- The Washington Times - Sunday, January 22, 2006

Just a few days ago, while sitting in a dense fog fishing for whatever would bite in Charles County’s upper Nanjemoy Creek, I heard the sounds of an outboard motor getting louder by the second, steadily coming closer. I remember thinking the boat might collide with mine if it didn’t slow down.

Happily, that didn’t happen. But the certifiable wackadoo who operated the approaching craft barely eased up when he spotted me and a friend. He came precariously close, adjusted his steering and zipped past us far faster than common sense would dictate, especially in a fog so thick we couldn’t see the shoreline trees a hundred feet away.

The thoughtless fellow disappeared across a broad, shallow flat, and pretty soon we heard the sound of an outboard reaching a high pitch, then falling silent. He apparently ran aground, which came as no surprise. What did surprise me is he apparently freed himself from the muck because we heard a motor start up again. I suppose the fellow continued heading upstream through the fog.

When we had left the ramp that morning, we actually had some visibility but crept along nonetheless. The thick stuff rolled in about a half-hour after we had driven the boat no more than 1,000 yards.

All of this started me thinking about why outdoorsmen — increasingly also outdoorswomen — do the things they do in cold and wet weather.

Forget the dunces who operate a powerful boat in fog or wicked winds without regard for anyone’s safety. But what is it that makes a usually sane person leave a comfortable home at daybreak, hitch a boat and trailer to the family jalopy’s bumper and go fishing no matter what the thermometer says?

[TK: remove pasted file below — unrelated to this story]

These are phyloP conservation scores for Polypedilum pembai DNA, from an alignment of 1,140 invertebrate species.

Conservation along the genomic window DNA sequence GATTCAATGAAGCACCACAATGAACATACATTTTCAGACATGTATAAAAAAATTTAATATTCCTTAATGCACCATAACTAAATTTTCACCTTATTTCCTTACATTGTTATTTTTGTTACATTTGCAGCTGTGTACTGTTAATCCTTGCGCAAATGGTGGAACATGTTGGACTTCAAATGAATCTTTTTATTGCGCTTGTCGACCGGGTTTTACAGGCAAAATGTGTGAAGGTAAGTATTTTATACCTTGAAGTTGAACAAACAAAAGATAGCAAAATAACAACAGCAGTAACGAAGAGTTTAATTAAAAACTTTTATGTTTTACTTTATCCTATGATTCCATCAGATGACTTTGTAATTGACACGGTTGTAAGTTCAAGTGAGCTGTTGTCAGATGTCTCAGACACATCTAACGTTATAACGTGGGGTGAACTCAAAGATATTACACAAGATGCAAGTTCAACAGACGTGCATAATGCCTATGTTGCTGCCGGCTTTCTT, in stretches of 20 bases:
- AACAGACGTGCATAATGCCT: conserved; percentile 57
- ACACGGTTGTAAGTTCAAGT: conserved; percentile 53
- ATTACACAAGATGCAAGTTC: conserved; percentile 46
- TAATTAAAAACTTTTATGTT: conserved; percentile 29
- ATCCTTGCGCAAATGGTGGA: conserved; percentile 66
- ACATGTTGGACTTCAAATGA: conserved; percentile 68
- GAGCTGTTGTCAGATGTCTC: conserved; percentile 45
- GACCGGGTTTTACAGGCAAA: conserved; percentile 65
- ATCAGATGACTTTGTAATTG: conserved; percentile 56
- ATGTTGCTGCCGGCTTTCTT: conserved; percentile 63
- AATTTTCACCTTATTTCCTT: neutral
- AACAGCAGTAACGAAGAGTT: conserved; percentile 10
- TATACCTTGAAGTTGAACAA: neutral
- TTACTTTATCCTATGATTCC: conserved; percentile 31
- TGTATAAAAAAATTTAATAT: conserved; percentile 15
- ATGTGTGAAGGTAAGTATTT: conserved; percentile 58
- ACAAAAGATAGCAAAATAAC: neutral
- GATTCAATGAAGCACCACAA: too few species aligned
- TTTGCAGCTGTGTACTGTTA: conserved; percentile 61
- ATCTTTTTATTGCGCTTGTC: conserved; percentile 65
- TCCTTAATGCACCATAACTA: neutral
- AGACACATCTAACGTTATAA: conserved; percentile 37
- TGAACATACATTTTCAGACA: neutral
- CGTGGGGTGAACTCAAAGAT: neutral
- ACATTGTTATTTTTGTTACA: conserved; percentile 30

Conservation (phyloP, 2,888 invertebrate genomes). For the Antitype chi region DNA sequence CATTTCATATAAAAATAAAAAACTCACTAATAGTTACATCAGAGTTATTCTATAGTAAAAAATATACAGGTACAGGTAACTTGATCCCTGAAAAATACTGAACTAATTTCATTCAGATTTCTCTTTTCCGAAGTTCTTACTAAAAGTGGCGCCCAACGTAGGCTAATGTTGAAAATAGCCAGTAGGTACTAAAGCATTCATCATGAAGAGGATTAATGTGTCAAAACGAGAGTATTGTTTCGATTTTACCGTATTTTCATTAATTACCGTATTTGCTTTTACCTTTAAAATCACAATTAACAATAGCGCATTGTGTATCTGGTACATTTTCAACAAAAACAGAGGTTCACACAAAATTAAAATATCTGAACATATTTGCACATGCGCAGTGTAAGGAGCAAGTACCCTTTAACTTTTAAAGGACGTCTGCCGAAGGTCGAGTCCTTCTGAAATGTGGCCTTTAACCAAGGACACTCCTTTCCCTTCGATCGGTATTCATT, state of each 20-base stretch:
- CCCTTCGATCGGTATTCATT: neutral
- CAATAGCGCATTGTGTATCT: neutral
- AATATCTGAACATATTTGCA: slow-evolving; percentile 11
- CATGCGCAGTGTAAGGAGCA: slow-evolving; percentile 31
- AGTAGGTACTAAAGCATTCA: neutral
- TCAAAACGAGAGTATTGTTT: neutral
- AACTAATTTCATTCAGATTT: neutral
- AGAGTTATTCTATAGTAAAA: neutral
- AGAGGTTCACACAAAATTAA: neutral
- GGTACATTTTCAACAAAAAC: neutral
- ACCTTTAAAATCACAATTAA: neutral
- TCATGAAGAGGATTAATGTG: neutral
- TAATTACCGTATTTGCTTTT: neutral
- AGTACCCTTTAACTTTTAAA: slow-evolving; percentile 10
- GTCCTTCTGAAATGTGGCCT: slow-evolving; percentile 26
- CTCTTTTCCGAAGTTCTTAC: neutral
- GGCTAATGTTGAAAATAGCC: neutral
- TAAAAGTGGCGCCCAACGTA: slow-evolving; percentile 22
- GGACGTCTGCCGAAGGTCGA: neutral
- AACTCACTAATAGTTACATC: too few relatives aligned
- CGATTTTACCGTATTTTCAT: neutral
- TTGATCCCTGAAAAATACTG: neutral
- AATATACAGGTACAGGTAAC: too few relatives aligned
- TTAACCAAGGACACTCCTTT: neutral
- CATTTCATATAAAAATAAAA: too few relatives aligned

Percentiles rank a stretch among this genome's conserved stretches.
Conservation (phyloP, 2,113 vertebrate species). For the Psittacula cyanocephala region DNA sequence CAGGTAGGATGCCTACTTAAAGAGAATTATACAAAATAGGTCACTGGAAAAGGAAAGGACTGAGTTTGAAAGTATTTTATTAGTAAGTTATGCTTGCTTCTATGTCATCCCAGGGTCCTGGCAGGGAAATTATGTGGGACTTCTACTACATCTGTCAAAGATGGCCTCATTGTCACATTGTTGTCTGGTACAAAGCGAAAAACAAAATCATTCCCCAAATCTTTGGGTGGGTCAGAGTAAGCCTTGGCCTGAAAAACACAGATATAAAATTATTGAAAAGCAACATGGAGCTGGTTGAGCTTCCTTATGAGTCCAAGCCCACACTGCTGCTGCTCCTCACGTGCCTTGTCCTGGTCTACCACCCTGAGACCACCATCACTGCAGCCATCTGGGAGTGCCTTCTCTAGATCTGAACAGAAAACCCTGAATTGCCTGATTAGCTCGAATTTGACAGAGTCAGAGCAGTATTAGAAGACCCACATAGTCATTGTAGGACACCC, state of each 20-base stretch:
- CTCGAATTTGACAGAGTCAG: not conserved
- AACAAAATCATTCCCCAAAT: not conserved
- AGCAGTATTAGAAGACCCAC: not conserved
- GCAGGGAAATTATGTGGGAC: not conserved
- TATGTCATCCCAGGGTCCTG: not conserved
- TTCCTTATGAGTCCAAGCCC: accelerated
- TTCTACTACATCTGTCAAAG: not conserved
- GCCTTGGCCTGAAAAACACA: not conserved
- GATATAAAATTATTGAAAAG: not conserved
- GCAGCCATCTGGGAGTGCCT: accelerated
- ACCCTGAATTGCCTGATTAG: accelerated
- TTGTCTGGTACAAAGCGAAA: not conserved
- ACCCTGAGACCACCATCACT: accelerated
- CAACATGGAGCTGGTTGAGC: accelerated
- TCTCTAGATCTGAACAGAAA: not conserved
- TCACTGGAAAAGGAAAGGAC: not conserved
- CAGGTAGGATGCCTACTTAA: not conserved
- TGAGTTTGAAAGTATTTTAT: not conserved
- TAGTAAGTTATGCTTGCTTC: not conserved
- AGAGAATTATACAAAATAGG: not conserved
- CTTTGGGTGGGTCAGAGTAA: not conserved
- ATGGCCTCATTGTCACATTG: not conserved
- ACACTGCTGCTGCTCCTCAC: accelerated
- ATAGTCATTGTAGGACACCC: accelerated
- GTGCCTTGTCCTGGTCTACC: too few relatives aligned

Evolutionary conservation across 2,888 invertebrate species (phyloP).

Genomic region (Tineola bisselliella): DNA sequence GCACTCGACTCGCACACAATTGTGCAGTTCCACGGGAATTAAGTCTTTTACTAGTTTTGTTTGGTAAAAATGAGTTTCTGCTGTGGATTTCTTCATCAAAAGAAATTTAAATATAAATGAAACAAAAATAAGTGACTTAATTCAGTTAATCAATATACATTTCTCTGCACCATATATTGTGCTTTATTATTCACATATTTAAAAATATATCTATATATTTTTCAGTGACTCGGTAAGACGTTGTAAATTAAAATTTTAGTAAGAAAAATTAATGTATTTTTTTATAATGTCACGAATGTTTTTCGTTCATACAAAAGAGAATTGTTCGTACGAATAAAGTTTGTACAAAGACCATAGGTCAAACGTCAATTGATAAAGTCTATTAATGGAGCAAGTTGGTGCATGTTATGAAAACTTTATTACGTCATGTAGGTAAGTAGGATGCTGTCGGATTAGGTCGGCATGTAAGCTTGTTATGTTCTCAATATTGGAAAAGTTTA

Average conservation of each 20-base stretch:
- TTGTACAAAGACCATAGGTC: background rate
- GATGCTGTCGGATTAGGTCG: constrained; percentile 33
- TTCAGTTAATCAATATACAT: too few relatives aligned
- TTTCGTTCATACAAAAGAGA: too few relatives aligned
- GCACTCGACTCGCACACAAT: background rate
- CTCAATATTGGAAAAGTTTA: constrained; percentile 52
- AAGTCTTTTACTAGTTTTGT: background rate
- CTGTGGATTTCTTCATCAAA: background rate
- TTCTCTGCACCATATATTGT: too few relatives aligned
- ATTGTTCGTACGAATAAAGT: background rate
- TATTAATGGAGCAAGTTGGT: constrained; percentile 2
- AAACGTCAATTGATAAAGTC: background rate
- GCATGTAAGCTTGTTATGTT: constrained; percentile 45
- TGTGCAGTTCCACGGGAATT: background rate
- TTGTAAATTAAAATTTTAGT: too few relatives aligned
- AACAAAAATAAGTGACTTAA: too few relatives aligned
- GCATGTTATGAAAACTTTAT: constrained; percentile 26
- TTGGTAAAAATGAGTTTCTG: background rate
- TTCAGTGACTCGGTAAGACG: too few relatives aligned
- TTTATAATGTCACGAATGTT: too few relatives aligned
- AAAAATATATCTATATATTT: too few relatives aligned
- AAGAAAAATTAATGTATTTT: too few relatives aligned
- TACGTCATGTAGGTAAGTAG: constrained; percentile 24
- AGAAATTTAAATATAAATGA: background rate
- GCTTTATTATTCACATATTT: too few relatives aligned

I do it, as do dozens of my friends and acquaintances, while others show up on a fishing pier or a river shoreline before the roosters crow. Let’s not forget those who go climbing, biking, hiking or kayaking in bone-chilling weather.

My wife thinks the whole lot of us should be placed behind a high, ivy-covered wall where we can sit being supervised by a burly orderly and playing with our coloring books and crayons.

Well, ma’am, if I need to be in a sanatorium, what about Bob Lunsford, who is the director of freshwater fisheries for the Maryland Department of Natural Resources?

Lunsford is a card-carrying polar bear who doesn’t know the word quit when it’s nasty and cold out. If my regular cold-weather partners, Andy Andrzejewski and Dale Knupp, can’t make it to the water for some reason as icy winds blow from the north, I can depend on Lunsford to show up in a goose hunter’s insulated, camouflage jacket, standard bill cap, gloves without fingertips, a couple of rods, an outlandishly sized bag filled with fishing lures, no food and no hot coffee. I don’t know how he does it, because I can’t live without a thermos of coffee and a hearty sandwich.

Then there’s my hunting-crabbing-fishing pal, Bob Rice, a septuagenarian who will dare you to call him a tenderfoot. Rice is happy to sit in a deep forest ravine with snow and ice smothering the countryside. He will recline against a tree trunk, willing to wait a full day for a deer to show its nose. If it does, there will be venison on the table guaranteed.

As regular readers know, bass guide Andrzejewski has done an annual New Year’s Day fishing trip for something like 28 years. I have been with him for the past 10 such outings, and there have been some when the two of us had to chip ice from a launch ramp to slip a boat into the water.

Some people who prefer indoors over outdoors and neon tans over suntans wouldn’t understand why there’s a regular army of fanatic cold-weather anglers and, of course, hunters. They might even point fingers and accuse us of wanting to be macho guys.

Sorry about that. It has nothing to do with proving how tough you are, because the toughest people I have met were Amazonian Indians in Brazil and Venezuela’s Orinoco region, where it’s never cold. These people survive in heat and mind-numbing humidity and eke out a living in unforgiving lands and waters without getting help from anyone.

So what is our excuse?

I call it seeking delicious misery. It beats sitting indoors and watching the boob tube.

Look for Gene Mueller’s Outdoors column Sunday, Wednesday and Thursday, only in The Washington Times. E-mail: gmueller@washingtontimes.com.

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